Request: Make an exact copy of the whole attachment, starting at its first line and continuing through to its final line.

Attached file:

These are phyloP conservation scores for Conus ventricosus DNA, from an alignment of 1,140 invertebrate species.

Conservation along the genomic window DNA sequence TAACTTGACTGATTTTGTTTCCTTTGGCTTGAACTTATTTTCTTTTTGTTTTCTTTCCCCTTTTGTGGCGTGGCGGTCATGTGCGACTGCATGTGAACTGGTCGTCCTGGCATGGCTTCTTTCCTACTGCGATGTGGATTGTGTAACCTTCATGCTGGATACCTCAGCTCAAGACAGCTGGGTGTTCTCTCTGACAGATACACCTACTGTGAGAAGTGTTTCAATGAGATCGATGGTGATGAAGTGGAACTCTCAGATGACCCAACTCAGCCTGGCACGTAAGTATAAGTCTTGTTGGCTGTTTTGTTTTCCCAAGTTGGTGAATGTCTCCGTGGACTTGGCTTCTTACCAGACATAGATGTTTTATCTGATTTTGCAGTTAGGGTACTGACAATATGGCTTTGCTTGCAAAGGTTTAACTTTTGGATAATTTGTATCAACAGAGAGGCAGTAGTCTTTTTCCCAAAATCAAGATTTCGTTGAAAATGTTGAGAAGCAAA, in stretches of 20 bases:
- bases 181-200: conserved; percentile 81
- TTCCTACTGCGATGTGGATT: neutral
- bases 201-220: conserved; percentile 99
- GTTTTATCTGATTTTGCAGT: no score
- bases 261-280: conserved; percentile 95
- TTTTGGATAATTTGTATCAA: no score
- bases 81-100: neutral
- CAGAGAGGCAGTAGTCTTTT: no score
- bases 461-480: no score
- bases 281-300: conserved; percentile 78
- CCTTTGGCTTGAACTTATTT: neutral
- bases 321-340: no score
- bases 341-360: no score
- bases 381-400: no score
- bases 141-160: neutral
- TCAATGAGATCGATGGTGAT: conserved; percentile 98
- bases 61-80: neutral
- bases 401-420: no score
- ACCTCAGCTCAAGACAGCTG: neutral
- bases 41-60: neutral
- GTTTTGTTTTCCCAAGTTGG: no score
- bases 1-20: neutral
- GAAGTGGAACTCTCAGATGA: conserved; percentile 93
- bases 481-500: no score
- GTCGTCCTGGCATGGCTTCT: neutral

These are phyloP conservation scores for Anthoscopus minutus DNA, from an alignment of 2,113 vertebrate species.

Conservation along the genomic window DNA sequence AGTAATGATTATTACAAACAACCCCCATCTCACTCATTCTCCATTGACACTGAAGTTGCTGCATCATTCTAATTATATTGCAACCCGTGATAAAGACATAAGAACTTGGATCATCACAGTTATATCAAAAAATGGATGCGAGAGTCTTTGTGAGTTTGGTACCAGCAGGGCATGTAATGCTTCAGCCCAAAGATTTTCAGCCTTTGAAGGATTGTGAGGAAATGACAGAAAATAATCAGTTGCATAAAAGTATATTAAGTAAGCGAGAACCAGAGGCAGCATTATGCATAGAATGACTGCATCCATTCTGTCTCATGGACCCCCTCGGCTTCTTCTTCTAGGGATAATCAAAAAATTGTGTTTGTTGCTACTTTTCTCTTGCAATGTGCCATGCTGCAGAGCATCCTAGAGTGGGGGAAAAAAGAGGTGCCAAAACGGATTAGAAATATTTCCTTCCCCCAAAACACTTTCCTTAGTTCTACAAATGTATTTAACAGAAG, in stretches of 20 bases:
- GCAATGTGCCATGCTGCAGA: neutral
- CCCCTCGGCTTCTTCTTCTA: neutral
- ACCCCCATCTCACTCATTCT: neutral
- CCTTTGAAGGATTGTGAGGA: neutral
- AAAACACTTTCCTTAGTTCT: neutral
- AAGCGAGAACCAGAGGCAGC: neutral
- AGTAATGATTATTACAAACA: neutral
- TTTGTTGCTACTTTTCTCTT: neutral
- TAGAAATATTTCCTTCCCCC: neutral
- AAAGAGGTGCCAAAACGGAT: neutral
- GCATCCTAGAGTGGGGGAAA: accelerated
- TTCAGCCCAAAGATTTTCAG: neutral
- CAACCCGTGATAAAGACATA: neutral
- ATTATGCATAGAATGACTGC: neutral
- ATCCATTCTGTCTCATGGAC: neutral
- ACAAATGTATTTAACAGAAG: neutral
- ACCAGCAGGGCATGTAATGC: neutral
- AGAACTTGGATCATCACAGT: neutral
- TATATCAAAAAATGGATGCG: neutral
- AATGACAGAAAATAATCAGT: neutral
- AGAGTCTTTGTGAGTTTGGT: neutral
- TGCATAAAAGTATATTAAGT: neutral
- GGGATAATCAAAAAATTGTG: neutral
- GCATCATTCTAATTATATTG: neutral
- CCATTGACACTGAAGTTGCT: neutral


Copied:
These are phyloP conservation scores for Conus ventricosus DNA, from an alignment of 1,140 invertebrate species.

Conservation along the genomic window DNA sequence TAACTTGACTGATTTTGTTTCCTTTGGCTTGAACTTATTTTCTTTTTGTTTTCTTTCCCCTTTTGTGGCGTGGCGGTCATGTGCGACTGCATGTGAACTGGTCGTCCTGGCATGGCTTCTTTCCTACTGCGATGTGGATTGTGTAACCTTCATGCTGGATACCTCAGCTCAAGACAGCTGGGTGTTCTCTCTGACAGATACACCTACTGTGAGAAGTGTTTCAATGAGATCGATGGTGATGAAGTGGAACTCTCAGATGACCCAACTCAGCCTGGCACGTAAGTATAAGTCTTGTTGGCTGTTTTGTTTTCCCAAGTTGGTGAATGTCTCCGTGGACTTGGCTTCTTACCAGACATAGATGTTTTATCTGATTTTGCAGTTAGGGTACTGACAATATGGCTTTGCTTGCAAAGGTTTAACTTTTGGATAATTTGTATCAACAGAGAGGCAGTAGTCTTTTTCCCAAAATCAAGATTTCGTTGAAAATGTTGAGAAGCAAA, in stretches of 20 bases:
- bases 181-200: conserved; percentile 81
- TTCCTACTGCGATGTGGATT: neutral
- bases 201-220: conserved; percentile 99
- GTTTTATCTGATTTTGCAGT: no score
- bases 261-280: conserved; percentile 95
- TTTTGGATAATTTGTATCAA: no score
- bases 81-100: neutral
- CAGAGAGGCAGTAGTCTTTT: no score
- bases 461-480: no score
- bases 281-300: conserved; percentile 78
- CCTTTGGCTTGAACTTATTT: neutral
- bases 321-340: no score
- bases 341-360: no score
- bases 381-400: no score
- bases 141-160: neutral
- TCAATGAGATCGATGGTGAT: conserved; percentile 98
- bases 61-80: neutral
- bases 401-420: no score
- ACCTCAGCTCAAGACAGCTG: neutral
- bases 41-60: neutral
- GTTTTGTTTTCCCAAGTTGG: no score
- bases 1-20: neutral
- GAAGTGGAACTCTCAGATGA: conserved; percentile 93
- bases 481-500: no score
- GTCGTCCTGGCATGGCTTCT: neutral

These are phyloP conservation scores for Anthoscopus minutus DNA, from an alignment of 2,113 vertebrate species.

Conservation along the genomic window DNA sequence AGTAATGATTATTACAAACAACCCCCATCTCACTCATTCTCCATTGACACTGAAGTTGCTGCATCATTCTAATTATATTGCAACCCGTGATAAAGACATAAGAACTTGGATCATCACAGTTATATCAAAAAATGGATGCGAGAGTCTTTGTGAGTTTGGTACCAGCAGGGCATGTAATGCTTCAGCCCAAAGATTTTCAGCCTTTGAAGGATTGTGAGGAAATGACAGAAAATAATCAGTTGCATAAAAGTATATTAAGTAAGCGAGAACCAGAGGCAGCATTATGCATAGAATGACTGCATCCATTCTGTCTCATGGACCCCCTCGGCTTCTTCTTCTAGGGATAATCAAAAAATTGTGTTTGTTGCTACTTTTCTCTTGCAATGTGCCATGCTGCAGAGCATCCTAGAGTGGGGGAAAAAAGAGGTGCCAAAACGGATTAGAAATATTTCCTTCCCCCAAAACACTTTCCTTAGTTCTACAAATGTATTTAACAGAAG, in stretches of 20 bases:
- GCAATGTGCCATGCTGCAGA: neutral
- CCCCTCGGCTTCTTCTTCTA: neutral
- ACCCCCATCTCACTCATTCT: neutral
- CCTTTGAAGGATTGTGAGGA: neutral
- AAAACACTTTCCTTAGTTCT: neutral
- AAGCGAGAACCAGAGGCAGC: neutral
- AGTAATGATTATTACAAACA: neutral
- TTTGTTGCTACTTTTCTCTT: neutral
- TAGAAATATTTCCTTCCCCC: neutral
- AAAGAGGTGCCAAAACGGAT: neutral
- GCATCCTAGAGTGGGGGAAA: accelerated
- TTCAGCCCAAAGATTTTCAG: neutral
- CAACCCGTGATAAAGACATA: neutral
- ATTATGCATAGAATGACTGC: neutral
- ATCCATTCTGTCTCATGGAC: neutral
- ACAAATGTATTTAACAGAAG: neutral
- ACCAGCAGGGCATGTAATGC: neutral
- AGAACTTGGATCATCACAGT: neutral
- TATATCAAAAAATGGATGCG: neutral
- AATGACAGAAAATAATCAGT: neutral
- AGAGTCTTTGTGAGTTTGGT: neutral
- TGCATAAAAGTATATTAAGT: neutral
- GGGATAATCAAAAAATTGTG: neutral
- GCATCATTCTAATTATATTG: neutral
- CCATTGACACTGAAGTTGCT: neutral